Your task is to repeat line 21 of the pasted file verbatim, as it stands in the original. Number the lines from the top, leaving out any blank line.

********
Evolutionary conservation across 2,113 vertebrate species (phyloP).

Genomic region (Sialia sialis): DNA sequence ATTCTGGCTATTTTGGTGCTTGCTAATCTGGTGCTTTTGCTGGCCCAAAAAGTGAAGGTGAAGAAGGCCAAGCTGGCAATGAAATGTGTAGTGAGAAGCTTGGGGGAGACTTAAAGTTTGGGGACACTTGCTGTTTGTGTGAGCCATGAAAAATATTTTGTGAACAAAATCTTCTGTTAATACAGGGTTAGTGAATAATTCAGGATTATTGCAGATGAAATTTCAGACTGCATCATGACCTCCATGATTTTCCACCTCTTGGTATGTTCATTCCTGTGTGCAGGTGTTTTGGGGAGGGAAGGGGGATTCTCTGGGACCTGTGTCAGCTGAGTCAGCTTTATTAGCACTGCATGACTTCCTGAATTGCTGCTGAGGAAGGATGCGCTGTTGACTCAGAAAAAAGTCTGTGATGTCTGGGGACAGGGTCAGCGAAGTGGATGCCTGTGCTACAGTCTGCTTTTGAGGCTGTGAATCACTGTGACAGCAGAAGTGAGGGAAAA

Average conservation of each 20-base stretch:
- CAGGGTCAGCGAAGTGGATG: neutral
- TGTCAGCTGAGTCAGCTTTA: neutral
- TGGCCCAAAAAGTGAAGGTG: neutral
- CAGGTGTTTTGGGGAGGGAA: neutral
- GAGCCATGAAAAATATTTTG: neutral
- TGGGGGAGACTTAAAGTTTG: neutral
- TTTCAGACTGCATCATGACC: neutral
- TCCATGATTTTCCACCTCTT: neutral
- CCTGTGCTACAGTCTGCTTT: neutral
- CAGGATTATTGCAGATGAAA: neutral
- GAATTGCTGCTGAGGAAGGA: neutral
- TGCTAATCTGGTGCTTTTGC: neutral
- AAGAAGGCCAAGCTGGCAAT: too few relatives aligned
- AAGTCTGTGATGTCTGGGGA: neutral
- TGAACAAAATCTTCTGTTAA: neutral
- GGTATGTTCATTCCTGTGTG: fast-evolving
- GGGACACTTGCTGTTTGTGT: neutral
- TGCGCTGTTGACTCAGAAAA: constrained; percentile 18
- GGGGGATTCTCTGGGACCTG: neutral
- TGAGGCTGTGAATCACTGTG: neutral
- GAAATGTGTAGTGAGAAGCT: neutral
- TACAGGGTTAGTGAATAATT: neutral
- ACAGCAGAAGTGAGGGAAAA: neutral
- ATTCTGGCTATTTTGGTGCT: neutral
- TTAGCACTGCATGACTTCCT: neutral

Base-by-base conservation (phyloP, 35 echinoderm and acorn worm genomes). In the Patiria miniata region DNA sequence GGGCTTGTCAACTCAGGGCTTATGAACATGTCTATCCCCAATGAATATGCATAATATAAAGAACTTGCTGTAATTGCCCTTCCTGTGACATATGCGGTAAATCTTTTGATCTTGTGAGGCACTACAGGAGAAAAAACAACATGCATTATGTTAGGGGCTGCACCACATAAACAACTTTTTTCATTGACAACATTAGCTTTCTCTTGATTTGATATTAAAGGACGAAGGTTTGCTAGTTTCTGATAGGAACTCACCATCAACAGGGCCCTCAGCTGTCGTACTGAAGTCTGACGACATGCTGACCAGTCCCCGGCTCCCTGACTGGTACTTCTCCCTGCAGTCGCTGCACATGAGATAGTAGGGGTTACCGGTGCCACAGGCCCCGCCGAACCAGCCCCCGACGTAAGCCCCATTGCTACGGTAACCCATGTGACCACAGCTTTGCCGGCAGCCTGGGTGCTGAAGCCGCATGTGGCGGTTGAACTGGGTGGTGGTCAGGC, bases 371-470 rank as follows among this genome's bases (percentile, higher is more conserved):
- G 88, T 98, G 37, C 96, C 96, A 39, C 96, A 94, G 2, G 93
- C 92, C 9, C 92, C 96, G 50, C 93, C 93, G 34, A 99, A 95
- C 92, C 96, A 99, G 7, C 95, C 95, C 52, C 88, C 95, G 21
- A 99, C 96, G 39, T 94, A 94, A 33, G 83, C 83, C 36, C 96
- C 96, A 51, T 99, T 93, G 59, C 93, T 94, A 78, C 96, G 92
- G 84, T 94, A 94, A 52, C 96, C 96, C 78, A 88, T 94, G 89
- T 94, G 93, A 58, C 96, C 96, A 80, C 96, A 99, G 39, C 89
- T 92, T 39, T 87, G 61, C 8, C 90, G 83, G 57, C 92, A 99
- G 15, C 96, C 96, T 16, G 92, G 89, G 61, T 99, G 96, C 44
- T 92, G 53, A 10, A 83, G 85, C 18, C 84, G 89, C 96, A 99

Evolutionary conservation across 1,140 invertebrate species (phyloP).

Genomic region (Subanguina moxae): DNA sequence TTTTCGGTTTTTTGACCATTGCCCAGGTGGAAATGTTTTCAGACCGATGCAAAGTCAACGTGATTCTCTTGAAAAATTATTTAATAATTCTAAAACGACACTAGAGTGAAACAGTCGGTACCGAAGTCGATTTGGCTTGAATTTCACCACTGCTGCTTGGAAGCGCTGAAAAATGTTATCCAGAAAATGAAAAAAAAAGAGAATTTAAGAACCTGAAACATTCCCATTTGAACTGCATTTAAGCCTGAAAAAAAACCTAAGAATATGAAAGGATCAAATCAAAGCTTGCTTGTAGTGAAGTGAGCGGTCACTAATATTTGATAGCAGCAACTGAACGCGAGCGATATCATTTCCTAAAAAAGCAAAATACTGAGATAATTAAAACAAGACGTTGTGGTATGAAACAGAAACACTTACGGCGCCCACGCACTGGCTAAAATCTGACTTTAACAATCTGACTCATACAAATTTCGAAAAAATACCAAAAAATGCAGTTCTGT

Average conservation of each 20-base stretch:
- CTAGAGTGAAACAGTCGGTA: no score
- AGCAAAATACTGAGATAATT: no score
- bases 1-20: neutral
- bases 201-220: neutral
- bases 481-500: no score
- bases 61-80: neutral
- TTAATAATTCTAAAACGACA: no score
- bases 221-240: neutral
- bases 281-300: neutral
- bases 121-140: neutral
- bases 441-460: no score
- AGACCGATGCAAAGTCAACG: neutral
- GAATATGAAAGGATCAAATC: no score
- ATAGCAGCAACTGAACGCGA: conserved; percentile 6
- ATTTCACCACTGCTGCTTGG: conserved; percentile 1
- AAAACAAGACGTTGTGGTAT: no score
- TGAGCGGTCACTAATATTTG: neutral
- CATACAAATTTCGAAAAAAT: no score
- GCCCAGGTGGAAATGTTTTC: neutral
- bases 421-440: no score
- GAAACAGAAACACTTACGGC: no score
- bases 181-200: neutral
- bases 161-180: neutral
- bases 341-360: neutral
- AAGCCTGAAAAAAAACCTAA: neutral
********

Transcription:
- TGCGCTGTTGACTCAGAAAA: constrained; percentile 18